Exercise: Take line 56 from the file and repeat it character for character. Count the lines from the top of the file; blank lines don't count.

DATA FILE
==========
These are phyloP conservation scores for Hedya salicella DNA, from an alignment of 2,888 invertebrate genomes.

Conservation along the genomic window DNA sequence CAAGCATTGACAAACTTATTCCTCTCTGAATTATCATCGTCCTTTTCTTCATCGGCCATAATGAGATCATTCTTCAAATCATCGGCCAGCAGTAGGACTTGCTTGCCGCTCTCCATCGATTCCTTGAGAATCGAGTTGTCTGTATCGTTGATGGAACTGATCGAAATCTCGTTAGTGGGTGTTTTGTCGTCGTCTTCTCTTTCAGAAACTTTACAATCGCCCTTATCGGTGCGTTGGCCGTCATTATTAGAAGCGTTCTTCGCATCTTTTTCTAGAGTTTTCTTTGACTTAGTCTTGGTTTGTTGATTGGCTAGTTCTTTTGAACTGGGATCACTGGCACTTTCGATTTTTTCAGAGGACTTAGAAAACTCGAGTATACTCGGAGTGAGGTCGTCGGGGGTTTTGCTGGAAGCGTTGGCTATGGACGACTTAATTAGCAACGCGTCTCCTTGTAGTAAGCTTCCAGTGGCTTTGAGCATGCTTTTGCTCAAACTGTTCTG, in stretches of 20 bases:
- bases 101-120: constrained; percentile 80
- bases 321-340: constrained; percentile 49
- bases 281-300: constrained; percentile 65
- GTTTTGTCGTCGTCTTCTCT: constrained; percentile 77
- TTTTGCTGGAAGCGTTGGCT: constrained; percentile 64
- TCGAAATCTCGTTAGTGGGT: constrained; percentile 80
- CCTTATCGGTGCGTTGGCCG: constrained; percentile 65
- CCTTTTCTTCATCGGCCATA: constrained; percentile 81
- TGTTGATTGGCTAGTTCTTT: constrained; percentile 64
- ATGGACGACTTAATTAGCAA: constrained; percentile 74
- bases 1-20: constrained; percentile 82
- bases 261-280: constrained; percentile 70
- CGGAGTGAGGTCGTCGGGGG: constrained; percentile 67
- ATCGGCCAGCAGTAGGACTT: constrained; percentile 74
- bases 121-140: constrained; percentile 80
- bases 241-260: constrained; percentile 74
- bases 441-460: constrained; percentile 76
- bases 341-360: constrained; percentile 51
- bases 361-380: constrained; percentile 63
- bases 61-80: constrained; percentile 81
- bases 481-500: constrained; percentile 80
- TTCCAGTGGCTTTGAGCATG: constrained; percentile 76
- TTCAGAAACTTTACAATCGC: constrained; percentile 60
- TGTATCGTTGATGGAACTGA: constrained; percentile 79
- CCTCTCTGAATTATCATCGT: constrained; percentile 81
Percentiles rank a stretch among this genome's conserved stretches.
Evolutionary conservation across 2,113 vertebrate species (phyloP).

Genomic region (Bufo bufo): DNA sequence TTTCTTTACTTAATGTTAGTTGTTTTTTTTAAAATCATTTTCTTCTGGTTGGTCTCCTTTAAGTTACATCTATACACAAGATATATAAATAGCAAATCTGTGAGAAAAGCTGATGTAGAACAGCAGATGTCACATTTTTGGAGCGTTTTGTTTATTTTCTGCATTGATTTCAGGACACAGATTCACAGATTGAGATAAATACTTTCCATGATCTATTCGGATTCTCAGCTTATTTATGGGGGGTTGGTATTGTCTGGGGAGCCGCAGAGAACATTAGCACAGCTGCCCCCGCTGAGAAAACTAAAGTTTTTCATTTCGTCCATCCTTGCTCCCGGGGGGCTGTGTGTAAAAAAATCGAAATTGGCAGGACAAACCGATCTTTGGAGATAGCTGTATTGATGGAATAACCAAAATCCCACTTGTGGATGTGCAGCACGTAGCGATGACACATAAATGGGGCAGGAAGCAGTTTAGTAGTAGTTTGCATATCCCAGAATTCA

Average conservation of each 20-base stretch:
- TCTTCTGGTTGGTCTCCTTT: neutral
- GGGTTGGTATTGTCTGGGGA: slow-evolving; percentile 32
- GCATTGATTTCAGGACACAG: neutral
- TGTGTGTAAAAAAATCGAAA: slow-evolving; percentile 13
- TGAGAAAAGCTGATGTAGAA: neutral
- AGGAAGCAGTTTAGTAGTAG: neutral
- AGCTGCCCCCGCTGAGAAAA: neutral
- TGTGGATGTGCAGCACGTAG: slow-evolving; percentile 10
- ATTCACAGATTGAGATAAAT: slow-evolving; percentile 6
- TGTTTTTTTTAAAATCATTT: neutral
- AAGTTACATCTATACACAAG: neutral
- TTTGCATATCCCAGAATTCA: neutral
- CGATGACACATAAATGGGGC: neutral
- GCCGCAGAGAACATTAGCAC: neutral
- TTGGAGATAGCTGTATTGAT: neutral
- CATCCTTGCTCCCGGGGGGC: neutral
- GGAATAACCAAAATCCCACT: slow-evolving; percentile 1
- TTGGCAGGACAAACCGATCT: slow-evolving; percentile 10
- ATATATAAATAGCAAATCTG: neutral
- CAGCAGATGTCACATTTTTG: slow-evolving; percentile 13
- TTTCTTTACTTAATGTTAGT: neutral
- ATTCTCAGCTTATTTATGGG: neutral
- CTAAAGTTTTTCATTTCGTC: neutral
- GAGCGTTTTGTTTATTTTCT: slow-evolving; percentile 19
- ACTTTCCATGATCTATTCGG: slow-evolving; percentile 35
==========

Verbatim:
- ACTTTCCATGATCTATTCGG: slow-evolving; percentile 35